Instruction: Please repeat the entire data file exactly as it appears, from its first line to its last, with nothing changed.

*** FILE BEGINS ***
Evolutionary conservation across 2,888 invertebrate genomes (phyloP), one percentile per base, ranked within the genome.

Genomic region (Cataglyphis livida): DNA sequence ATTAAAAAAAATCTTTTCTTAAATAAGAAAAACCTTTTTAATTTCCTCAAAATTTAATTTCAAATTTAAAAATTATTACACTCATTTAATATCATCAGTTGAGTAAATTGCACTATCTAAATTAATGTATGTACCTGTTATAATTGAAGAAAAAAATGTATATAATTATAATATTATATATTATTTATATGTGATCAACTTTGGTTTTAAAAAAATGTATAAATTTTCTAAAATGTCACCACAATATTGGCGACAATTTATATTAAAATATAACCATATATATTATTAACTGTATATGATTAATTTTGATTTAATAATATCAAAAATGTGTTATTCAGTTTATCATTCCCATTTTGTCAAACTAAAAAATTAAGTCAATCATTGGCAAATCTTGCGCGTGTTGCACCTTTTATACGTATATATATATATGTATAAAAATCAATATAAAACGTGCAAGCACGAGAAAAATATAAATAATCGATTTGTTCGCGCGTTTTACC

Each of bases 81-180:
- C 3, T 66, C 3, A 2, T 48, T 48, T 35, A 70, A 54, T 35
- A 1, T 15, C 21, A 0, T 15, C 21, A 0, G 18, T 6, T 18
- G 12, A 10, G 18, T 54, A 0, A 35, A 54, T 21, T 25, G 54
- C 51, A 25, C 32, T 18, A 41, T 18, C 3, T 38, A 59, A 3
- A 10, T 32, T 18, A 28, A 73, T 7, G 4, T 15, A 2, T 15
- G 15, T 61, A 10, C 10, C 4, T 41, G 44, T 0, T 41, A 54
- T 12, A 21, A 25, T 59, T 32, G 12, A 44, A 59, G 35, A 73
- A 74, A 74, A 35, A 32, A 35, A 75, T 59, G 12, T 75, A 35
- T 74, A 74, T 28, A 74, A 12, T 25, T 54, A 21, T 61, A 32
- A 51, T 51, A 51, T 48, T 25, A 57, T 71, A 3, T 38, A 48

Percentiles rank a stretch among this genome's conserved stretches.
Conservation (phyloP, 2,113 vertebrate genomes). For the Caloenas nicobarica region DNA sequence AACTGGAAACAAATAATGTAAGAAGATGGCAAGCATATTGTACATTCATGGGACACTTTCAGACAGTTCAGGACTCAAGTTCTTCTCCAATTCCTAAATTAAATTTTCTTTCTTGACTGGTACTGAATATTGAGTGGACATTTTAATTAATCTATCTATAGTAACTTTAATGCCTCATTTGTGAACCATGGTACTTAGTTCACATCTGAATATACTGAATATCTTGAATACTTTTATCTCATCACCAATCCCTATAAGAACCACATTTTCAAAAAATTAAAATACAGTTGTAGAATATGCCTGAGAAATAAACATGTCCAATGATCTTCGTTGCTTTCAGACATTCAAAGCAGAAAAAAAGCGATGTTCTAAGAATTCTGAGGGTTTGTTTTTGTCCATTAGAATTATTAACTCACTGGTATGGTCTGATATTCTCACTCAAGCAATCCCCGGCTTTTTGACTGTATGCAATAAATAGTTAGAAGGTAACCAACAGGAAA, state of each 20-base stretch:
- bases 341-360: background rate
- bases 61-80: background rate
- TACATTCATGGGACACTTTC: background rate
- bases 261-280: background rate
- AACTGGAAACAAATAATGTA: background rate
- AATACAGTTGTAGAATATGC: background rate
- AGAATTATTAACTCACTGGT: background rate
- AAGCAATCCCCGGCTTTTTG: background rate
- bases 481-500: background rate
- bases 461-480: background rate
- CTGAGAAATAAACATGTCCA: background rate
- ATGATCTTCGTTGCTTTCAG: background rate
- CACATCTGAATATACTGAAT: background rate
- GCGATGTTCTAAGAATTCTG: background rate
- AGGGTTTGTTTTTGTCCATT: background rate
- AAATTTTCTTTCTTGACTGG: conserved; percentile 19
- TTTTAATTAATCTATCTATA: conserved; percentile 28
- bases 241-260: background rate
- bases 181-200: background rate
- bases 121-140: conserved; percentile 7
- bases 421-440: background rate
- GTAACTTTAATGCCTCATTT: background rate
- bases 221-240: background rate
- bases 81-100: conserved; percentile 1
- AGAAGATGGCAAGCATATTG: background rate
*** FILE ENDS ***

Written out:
Evolutionary conservation across 2,888 invertebrate genomes (phyloP), one percentile per base, ranked within the genome.

Genomic region (Cataglyphis livida): DNA sequence ATTAAAAAAAATCTTTTCTTAAATAAGAAAAACCTTTTTAATTTCCTCAAAATTTAATTTCAAATTTAAAAATTATTACACTCATTTAATATCATCAGTTGAGTAAATTGCACTATCTAAATTAATGTATGTACCTGTTATAATTGAAGAAAAAAATGTATATAATTATAATATTATATATTATTTATATGTGATCAACTTTGGTTTTAAAAAAATGTATAAATTTTCTAAAATGTCACCACAATATTGGCGACAATTTATATTAAAATATAACCATATATATTATTAACTGTATATGATTAATTTTGATTTAATAATATCAAAAATGTGTTATTCAGTTTATCATTCCCATTTTGTCAAACTAAAAAATTAAGTCAATCATTGGCAAATCTTGCGCGTGTTGCACCTTTTATACGTATATATATATATGTATAAAAATCAATATAAAACGTGCAAGCACGAGAAAAATATAAATAATCGATTTGTTCGCGCGTTTTACC

Each of bases 81-180:
- C 3, T 66, C 3, A 2, T 48, T 48, T 35, A 70, A 54, T 35
- A 1, T 15, C 21, A 0, T 15, C 21, A 0, G 18, T 6, T 18
- G 12, A 10, G 18, T 54, A 0, A 35, A 54, T 21, T 25, G 54
- C 51, A 25, C 32, T 18, A 41, T 18, C 3, T 38, A 59, A 3
- A 10, T 32, T 18, A 28, A 73, T 7, G 4, T 15, A 2, T 15
- G 15, T 61, A 10, C 10, C 4, T 41, G 44, T 0, T 41, A 54
- T 12, A 21, A 25, T 59, T 32, G 12, A 44, A 59, G 35, A 73
- A 74, A 74, A 35, A 32, A 35, A 75, T 59, G 12, T 75, A 35
- T 74, A 74, T 28, A 74, A 12, T 25, T 54, A 21, T 61, A 32
- A 51, T 51, A 51, T 48, T 25, A 57, T 71, A 3, T 38, A 48

Percentiles rank a stretch among this genome's conserved stretches.
Conservation (phyloP, 2,113 vertebrate genomes). For the Caloenas nicobarica region DNA sequence AACTGGAAACAAATAATGTAAGAAGATGGCAAGCATATTGTACATTCATGGGACACTTTCAGACAGTTCAGGACTCAAGTTCTTCTCCAATTCCTAAATTAAATTTTCTTTCTTGACTGGTACTGAATATTGAGTGGACATTTTAATTAATCTATCTATAGTAACTTTAATGCCTCATTTGTGAACCATGGTACTTAGTTCACATCTGAATATACTGAATATCTTGAATACTTTTATCTCATCACCAATCCCTATAAGAACCACATTTTCAAAAAATTAAAATACAGTTGTAGAATATGCCTGAGAAATAAACATGTCCAATGATCTTCGTTGCTTTCAGACATTCAAAGCAGAAAAAAAGCGATGTTCTAAGAATTCTGAGGGTTTGTTTTTGTCCATTAGAATTATTAACTCACTGGTATGGTCTGATATTCTCACTCAAGCAATCCCCGGCTTTTTGACTGTATGCAATAAATAGTTAGAAGGTAACCAACAGGAAA, state of each 20-base stretch:
- bases 341-360: background rate
- bases 61-80: background rate
- TACATTCATGGGACACTTTC: background rate
- bases 261-280: background rate
- AACTGGAAACAAATAATGTA: background rate
- AATACAGTTGTAGAATATGC: background rate
- AGAATTATTAACTCACTGGT: background rate
- AAGCAATCCCCGGCTTTTTG: background rate
- bases 481-500: background rate
- bases 461-480: background rate
- CTGAGAAATAAACATGTCCA: background rate
- ATGATCTTCGTTGCTTTCAG: background rate
- CACATCTGAATATACTGAAT: background rate
- GCGATGTTCTAAGAATTCTG: background rate
- AGGGTTTGTTTTTGTCCATT: background rate
- AAATTTTCTTTCTTGACTGG: conserved; percentile 19
- TTTTAATTAATCTATCTATA: conserved; percentile 28
- bases 241-260: background rate
- bases 181-200: background rate
- bases 121-140: conserved; percentile 7
- bases 421-440: background rate
- GTAACTTTAATGCCTCATTT: background rate
- bases 221-240: background rate
- bases 81-100: conserved; percentile 1
- AGAAGATGGCAAGCATATTG: background rate